Iceland set to join SECA regions, adding to pressure on carriers burning LSFO
IMO member states, legislating for the 0.5% sulphur cap within their territorial waters from 1 ...
Eight transport operators have signed up to a government procurement network providing emergency capacity for critical goods, including medicines, in the event of a no-deal Brexit.
Air Charter Services, Brittany Ferries, DFDS, Eurotunnel, Irish Ferries, P&O Ferries, Seatruck and Stena Line have joined the network, which will allow them to bid for freight contracts.
Transport secretary Grant Shapps said: “We will do whatever it takes to ensure the flow of life-saving medicines into the UK.
“This framework guarantees long-term national resilience and I’m confident the expertise of these high-quality, experienced firms will ensure we are ready for Brexit day and beyond.”
Mr Shapps added that a competition had been launched between the eight operators for the first contract. This would provide the equivalent capacity of “thousands of HGVs” a week, with the framework expected to last for four years.
The Department for Transport (DfT) said: “By having firms signed up, the government has guaranteed a much faster, more efficient procurement process for the next four years. While procuring the framework has not yet committed the government to spending any taxpayers’ money.”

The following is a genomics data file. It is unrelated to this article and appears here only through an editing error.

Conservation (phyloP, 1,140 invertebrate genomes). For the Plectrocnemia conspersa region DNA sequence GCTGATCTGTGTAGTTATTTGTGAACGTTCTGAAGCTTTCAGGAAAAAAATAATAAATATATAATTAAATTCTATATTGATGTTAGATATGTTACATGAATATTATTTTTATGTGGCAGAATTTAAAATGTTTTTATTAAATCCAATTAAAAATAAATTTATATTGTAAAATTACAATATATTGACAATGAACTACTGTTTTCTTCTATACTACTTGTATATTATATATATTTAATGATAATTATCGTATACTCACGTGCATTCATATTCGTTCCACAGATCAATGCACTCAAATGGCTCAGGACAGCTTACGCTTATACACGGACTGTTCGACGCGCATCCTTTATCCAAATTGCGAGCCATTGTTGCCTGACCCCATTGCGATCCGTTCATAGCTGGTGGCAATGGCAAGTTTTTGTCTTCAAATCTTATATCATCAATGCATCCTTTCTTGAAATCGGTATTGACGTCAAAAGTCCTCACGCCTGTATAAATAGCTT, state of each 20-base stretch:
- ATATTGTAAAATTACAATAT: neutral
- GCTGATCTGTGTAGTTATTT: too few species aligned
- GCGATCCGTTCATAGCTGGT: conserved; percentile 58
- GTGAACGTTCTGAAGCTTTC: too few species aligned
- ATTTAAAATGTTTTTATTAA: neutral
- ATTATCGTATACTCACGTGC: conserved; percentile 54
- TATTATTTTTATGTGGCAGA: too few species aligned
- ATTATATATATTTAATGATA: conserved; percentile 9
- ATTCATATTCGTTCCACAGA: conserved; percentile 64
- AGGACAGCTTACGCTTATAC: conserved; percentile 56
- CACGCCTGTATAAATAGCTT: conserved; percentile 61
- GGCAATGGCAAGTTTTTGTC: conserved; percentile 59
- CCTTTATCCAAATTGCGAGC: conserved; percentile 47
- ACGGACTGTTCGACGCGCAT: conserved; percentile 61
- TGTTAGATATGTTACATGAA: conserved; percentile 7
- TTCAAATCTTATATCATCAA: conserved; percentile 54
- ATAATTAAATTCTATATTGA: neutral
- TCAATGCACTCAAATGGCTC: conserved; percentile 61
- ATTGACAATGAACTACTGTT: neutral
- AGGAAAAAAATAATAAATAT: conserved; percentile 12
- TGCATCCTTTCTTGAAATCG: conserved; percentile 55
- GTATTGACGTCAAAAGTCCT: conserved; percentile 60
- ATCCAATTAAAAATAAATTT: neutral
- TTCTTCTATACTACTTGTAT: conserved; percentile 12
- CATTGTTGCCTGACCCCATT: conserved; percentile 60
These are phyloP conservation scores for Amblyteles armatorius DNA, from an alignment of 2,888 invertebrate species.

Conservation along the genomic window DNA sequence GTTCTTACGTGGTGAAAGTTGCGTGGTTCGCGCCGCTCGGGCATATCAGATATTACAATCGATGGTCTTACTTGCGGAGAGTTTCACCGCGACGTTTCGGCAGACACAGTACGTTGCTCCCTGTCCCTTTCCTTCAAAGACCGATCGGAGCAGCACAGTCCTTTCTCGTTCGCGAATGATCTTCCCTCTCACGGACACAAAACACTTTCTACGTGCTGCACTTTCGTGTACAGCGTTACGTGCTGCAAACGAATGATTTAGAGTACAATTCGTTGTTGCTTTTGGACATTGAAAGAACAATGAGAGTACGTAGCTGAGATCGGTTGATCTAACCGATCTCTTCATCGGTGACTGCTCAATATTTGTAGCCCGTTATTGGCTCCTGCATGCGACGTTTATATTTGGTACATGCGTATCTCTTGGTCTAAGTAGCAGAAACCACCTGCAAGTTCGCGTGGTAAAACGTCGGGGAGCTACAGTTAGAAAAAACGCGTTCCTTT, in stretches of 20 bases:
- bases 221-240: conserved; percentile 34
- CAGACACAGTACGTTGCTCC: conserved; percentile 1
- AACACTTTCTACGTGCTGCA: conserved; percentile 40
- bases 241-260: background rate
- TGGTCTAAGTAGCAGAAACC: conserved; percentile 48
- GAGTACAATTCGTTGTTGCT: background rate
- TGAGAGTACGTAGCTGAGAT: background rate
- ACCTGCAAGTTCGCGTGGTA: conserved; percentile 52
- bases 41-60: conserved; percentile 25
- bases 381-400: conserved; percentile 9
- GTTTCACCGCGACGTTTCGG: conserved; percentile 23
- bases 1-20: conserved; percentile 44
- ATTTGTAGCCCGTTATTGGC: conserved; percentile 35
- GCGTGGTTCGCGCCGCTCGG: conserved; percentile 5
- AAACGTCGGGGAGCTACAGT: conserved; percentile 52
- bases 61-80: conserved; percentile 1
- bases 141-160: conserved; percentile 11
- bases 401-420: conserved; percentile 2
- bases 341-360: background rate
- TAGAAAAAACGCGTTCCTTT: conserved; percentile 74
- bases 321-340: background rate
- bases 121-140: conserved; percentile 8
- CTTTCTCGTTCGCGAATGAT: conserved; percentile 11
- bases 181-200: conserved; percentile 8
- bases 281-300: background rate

The DfT noted that the operators’ plans would have to avoid ports and terminals deemed likely to face disruption if the UK leaves the EU without a deal at the end of October. Therefore, freight terminals at Dover, Calais, Dunkirk, Boulogne, Folkestone, Coquelles and Barking will not be included.
“The risk and impact of disruption at these ports and terminals caused by a potential lack of trader readiness could affect the flow of vital goods,” the department said.
“By choosing ports and terminals that have the least likelihood of disruption, the government is working in the interest of both operators and the wider public.”
It further claimed that “strict” criteria, including proven capability to manage high-quality projects and experience in freight operation, had been included in choosing the companies.
In May, Eurotunnel won a £33m payout after the DfT was found to have failed to conduct a proper tender process for cross-Channel ferry services in the event of no-deal. Similarly, P&O has sought judicial review over the tender process, which infamously awarded a freight contract to the Seaborne Freight, which at the time had no vessels.